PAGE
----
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Wednesday, January 11, 2017

Herbert Avram

Avram dressed for battle!
     Herbert Avram was born in New York City on January 24, 1913. A decorated World War II veteran, Government Analyst, pioneer in the development of the digital court reporting industry and chess master, Avram died January 15, 2006 at age 92 at his home in California, Maryland. 
     Avram's long-time relationship with both the chess and backgammon communities began at the age of 6 when he learned the game of chess from his uncle. He was soon a regular at the Manhattan Chess Club and went on to play at both national and international tournaments, with many tournament championships. In 1974, he was awarded a Life Master title. 
     He won the Virginia State Championship three straight times from 1952 to 1954. He also won the Maryland Open becoming Maryland State Champion in 1955 and 1979. 
     Avram attended St. Lawrence College in Canton, New York his freshman year. When his father was awarded an engineering commission in Istanbul, Turkey, Avram accompanied his parents and transferred to Robert College in Istanbul which is the college from which he earned his degree. 
     Avram was very proud of his US Navy career. His decorations included the American Theater Ribbon, American Defense Ribbon, European-African-Middle Eastern Ribbon with Two Stars, Asiatic-Pacific Ribbon with Five Stars, Victory Medal World War II-Occupation of Japan, and Philippine Liberation Ribbon. 
     His Navy career as a Lt. Commander during World War II included key assignments in both the Atlantic and Pacific Theaters. From 1941 to 1942, he was assigned to the USS New York and BB-34 and the Amphibious Force from 1942 to 1943. He was part of the Amphibious Force Pacific Attack, Transport Ships, from 1943-1945.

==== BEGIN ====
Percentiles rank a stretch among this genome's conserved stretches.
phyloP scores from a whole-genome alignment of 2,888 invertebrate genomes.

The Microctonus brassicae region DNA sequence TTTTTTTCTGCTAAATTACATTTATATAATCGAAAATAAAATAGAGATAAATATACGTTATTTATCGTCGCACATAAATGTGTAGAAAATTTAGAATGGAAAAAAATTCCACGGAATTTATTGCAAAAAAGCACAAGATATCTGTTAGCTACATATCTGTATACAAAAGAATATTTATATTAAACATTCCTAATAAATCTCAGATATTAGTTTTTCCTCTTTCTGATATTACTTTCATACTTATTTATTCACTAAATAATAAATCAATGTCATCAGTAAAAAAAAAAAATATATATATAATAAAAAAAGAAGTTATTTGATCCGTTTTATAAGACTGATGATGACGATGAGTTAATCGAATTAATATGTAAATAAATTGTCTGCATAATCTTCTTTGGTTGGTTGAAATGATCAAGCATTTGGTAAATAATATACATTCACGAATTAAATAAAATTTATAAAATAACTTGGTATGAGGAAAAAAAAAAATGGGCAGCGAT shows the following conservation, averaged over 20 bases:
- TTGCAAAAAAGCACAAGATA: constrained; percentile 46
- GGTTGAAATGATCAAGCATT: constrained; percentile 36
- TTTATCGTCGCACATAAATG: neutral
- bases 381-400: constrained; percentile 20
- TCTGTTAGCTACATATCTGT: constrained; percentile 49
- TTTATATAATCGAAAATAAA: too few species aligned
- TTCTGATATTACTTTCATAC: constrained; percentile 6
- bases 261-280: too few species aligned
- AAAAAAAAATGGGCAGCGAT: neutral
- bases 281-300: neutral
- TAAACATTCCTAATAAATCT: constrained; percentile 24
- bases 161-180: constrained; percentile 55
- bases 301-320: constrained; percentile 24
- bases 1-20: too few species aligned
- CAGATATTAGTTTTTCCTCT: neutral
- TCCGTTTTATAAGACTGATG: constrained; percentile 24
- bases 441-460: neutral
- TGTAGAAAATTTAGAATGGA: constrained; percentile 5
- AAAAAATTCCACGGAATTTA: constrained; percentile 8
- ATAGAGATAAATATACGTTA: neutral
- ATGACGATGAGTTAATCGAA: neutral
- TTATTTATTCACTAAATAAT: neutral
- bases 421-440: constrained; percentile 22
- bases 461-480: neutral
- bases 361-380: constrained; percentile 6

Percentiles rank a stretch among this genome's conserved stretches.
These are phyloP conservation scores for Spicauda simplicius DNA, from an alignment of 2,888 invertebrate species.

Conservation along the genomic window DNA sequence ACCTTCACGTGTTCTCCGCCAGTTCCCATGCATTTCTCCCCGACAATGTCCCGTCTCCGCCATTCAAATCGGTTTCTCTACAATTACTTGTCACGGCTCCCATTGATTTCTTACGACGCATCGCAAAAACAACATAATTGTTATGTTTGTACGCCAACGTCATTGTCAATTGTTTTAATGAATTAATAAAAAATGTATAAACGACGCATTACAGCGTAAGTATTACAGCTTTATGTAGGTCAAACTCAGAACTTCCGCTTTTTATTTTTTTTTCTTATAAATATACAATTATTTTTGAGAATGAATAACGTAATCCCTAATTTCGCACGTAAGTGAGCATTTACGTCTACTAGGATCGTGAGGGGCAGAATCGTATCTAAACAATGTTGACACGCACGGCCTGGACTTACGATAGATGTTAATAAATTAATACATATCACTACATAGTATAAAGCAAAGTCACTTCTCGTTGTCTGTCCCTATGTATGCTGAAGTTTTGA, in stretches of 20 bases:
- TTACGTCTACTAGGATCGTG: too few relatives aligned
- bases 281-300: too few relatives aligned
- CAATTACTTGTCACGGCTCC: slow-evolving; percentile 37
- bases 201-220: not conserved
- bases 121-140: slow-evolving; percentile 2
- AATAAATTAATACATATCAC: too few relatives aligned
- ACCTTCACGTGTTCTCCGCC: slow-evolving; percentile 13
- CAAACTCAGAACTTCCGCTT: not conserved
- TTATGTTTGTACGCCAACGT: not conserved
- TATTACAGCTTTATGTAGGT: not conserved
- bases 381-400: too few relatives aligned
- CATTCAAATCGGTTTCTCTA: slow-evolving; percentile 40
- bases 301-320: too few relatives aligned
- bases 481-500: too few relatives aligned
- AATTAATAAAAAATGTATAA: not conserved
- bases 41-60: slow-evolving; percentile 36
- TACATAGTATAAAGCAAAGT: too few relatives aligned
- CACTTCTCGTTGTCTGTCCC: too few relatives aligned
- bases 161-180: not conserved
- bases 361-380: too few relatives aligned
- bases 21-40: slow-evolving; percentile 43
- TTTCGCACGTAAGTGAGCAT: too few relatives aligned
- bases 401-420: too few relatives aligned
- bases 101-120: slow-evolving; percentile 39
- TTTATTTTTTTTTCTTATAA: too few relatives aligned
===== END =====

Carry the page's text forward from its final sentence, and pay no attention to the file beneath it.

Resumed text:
In 1951 Avram moved to Arlington, Virginia, to work as an Analyst with the National Security Agency and after his service with NSA, he went on to work with the Central Intelligence Agency. During and after World War II, because he worked at NSA and the CIA the sensitive nature of his intelligence work meant he could never be alone with Soviet players in tournaments or at chess clubs. 
     He left government service to follow his interests in the burgeoning digital court reporting market in the early 60s. A pioneer in this business, Avram and several others founded Stenocomp Corporation in Falls Church, Virginia. In the 70s, Stenocomp was acquired by Translation Systems, Inc. Today, a practical application of his early pioneering work is Closed Captions as seen on television. 
     Avram was a Mensa member and any conversation with him could end up growing into a major discussion. Politics were off-limits unless one was ready for an emotional debate. Personally, he was known for his quick smile and easy-going personality, optimistic attitude and love of life that made lifelong friends everywhere he went. Avram was passionate about the Redskins football team and the Republican Party. 
     As a player, Avram was noted for his materialism and his tough defense, although he was also quite capable of launching sparkling attacks.. His chess activity tended to be marked by intervals of great activity followed by periods away from the game. 
     After his death, his wife of 64 years, Henriette, a computer programmer, succumbed to cancer three months later. They had three children. He is buried in Arlington National Cemetery. 
     One of his most memorable wins is the following game where he absolutely crushed Bobby Fischer in the 1957 US Open held in West Orange, New Jersey. It can't be claimed that Fischer was just a 14-year-old kid so Avram's win wasn't a big deal. At the time Fischer was the US Junior Champion and shortly before this game was played had defeated Donald Byrne in the US Championship in The Game of the Century.

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